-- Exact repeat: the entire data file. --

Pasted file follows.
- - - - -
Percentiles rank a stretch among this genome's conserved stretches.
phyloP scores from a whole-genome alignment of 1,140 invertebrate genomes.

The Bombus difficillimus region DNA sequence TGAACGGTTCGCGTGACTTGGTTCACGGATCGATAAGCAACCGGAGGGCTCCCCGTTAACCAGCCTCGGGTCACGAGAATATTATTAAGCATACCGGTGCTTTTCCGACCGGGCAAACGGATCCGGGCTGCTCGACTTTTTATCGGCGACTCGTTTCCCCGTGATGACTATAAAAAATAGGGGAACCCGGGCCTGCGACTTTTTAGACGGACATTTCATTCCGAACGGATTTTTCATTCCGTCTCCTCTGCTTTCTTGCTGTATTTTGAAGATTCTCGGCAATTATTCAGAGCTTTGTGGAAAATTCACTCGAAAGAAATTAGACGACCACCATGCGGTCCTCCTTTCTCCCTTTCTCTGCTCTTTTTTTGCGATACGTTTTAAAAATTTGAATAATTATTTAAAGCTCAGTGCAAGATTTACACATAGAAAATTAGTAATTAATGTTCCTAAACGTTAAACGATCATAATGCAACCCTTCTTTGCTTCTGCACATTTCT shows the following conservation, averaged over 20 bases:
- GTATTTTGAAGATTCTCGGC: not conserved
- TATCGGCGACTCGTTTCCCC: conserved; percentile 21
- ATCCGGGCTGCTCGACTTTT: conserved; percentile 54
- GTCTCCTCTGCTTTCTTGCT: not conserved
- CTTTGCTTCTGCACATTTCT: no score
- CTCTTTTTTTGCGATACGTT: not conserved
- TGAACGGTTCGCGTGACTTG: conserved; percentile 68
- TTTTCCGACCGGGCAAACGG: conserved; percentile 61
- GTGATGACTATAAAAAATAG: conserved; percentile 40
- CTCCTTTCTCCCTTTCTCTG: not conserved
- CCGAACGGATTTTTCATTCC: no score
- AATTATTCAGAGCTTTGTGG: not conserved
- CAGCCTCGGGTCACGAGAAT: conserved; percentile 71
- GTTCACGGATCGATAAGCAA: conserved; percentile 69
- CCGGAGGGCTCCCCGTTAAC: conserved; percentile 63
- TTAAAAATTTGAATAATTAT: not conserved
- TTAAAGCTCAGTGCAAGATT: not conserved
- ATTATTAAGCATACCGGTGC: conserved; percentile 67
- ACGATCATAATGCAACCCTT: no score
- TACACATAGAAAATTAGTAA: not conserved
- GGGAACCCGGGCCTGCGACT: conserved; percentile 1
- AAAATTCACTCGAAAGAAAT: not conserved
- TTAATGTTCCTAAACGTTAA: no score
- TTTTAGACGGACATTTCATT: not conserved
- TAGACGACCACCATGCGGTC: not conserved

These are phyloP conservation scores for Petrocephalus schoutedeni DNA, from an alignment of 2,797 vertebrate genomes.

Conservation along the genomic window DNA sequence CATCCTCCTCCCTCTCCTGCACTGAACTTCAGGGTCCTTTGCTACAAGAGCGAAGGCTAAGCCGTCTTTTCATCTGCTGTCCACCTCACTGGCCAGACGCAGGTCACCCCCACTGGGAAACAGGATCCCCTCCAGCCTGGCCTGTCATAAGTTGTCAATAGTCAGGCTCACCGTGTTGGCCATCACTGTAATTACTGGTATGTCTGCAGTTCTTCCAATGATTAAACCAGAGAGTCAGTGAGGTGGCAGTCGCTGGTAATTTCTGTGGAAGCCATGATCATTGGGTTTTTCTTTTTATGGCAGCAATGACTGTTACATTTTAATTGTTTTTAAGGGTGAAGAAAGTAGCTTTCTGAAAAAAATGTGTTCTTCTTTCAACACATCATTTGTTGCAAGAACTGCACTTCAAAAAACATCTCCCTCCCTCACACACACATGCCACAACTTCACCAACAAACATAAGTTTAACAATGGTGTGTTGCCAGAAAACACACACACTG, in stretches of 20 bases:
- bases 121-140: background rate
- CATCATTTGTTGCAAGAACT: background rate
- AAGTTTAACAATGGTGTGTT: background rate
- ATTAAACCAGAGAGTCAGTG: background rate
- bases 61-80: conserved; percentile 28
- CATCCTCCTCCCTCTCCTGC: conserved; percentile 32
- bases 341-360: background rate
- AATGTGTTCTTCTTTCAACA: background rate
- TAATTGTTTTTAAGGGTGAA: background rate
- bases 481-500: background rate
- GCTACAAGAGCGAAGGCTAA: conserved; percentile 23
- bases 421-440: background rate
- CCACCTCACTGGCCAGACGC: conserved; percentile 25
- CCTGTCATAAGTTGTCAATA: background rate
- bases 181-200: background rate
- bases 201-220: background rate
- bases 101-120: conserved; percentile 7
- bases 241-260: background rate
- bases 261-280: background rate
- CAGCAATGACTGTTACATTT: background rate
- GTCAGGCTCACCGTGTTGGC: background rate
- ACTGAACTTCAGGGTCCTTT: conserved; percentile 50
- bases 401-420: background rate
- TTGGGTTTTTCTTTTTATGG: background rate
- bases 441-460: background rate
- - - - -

Percentiles rank a stretch among this genome's conserved stretches.
phyloP scores from a whole-genome alignment of 1,140 invertebrate genomes.

The Bombus difficillimus region DNA sequence TGAACGGTTCGCGTGACTTGGTTCACGGATCGATAAGCAACCGGAGGGCTCCCCGTTAACCAGCCTCGGGTCACGAGAATATTATTAAGCATACCGGTGCTTTTCCGACCGGGCAAACGGATCCGGGCTGCTCGACTTTTTATCGGCGACTCGTTTCCCCGTGATGACTATAAAAAATAGGGGAACCCGGGCCTGCGACTTTTTAGACGGACATTTCATTCCGAACGGATTTTTCATTCCGTCTCCTCTGCTTTCTTGCTGTATTTTGAAGATTCTCGGCAATTATTCAGAGCTTTGTGGAAAATTCACTCGAAAGAAATTAGACGACCACCATGCGGTCCTCCTTTCTCCCTTTCTCTGCTCTTTTTTTGCGATACGTTTTAAAAATTTGAATAATTATTTAAAGCTCAGTGCAAGATTTACACATAGAAAATTAGTAATTAATGTTCCTAAACGTTAAACGATCATAATGCAACCCTTCTTTGCTTCTGCACATTTCT shows the following conservation, averaged over 20 bases:
- GTATTTTGAAGATTCTCGGC: not conserved
- TATCGGCGACTCGTTTCCCC: conserved; percentile 21
- ATCCGGGCTGCTCGACTTTT: conserved; percentile 54
- GTCTCCTCTGCTTTCTTGCT: not conserved
- CTTTGCTTCTGCACATTTCT: no score
- CTCTTTTTTTGCGATACGTT: not conserved
- TGAACGGTTCGCGTGACTTG: conserved; percentile 68
- TTTTCCGACCGGGCAAACGG: conserved; percentile 61
- GTGATGACTATAAAAAATAG: conserved; percentile 40
- CTCCTTTCTCCCTTTCTCTG: not conserved
- CCGAACGGATTTTTCATTCC: no score
- AATTATTCAGAGCTTTGTGG: not conserved
- CAGCCTCGGGTCACGAGAAT: conserved; percentile 71
- GTTCACGGATCGATAAGCAA: conserved; percentile 69
- CCGGAGGGCTCCCCGTTAAC: conserved; percentile 63
- TTAAAAATTTGAATAATTAT: not conserved
- TTAAAGCTCAGTGCAAGATT: not conserved
- ATTATTAAGCATACCGGTGC: conserved; percentile 67
- ACGATCATAATGCAACCCTT: no score
- TACACATAGAAAATTAGTAA: not conserved
- GGGAACCCGGGCCTGCGACT: conserved; percentile 1
- AAAATTCACTCGAAAGAAAT: not conserved
- TTAATGTTCCTAAACGTTAA: no score
- TTTTAGACGGACATTTCATT: not conserved
- TAGACGACCACCATGCGGTC: not conserved

These are phyloP conservation scores for Petrocephalus schoutedeni DNA, from an alignment of 2,797 vertebrate genomes.

Conservation along the genomic window DNA sequence CATCCTCCTCCCTCTCCTGCACTGAACTTCAGGGTCCTTTGCTACAAGAGCGAAGGCTAAGCCGTCTTTTCATCTGCTGTCCACCTCACTGGCCAGACGCAGGTCACCCCCACTGGGAAACAGGATCCCCTCCAGCCTGGCCTGTCATAAGTTGTCAATAGTCAGGCTCACCGTGTTGGCCATCACTGTAATTACTGGTATGTCTGCAGTTCTTCCAATGATTAAACCAGAGAGTCAGTGAGGTGGCAGTCGCTGGTAATTTCTGTGGAAGCCATGATCATTGGGTTTTTCTTTTTATGGCAGCAATGACTGTTACATTTTAATTGTTTTTAAGGGTGAAGAAAGTAGCTTTCTGAAAAAAATGTGTTCTTCTTTCAACACATCATTTGTTGCAAGAACTGCACTTCAAAAAACATCTCCCTCCCTCACACACACATGCCACAACTTCACCAACAAACATAAGTTTAACAATGGTGTGTTGCCAGAAAACACACACACTG, in stretches of 20 bases:
- bases 121-140: background rate
- CATCATTTGTTGCAAGAACT: background rate
- AAGTTTAACAATGGTGTGTT: background rate
- ATTAAACCAGAGAGTCAGTG: background rate
- bases 61-80: conserved; percentile 28
- CATCCTCCTCCCTCTCCTGC: conserved; percentile 32
- bases 341-360: background rate
- AATGTGTTCTTCTTTCAACA: background rate
- TAATTGTTTTTAAGGGTGAA: background rate
- bases 481-500: background rate
- GCTACAAGAGCGAAGGCTAA: conserved; percentile 23
- bases 421-440: background rate
- CCACCTCACTGGCCAGACGC: conserved; percentile 25
- CCTGTCATAAGTTGTCAATA: background rate
- bases 181-200: background rate
- bases 201-220: background rate
- bases 101-120: conserved; percentile 7
- bases 241-260: background rate
- bases 261-280: background rate
- CAGCAATGACTGTTACATTT: background rate
- GTCAGGCTCACCGTGTTGGC: background rate
- ACTGAACTTCAGGGTCCTTT: conserved; percentile 50
- bases 401-420: background rate
- TTGGGTTTTTCTTTTTATGG: background rate
- bases 441-460: background rate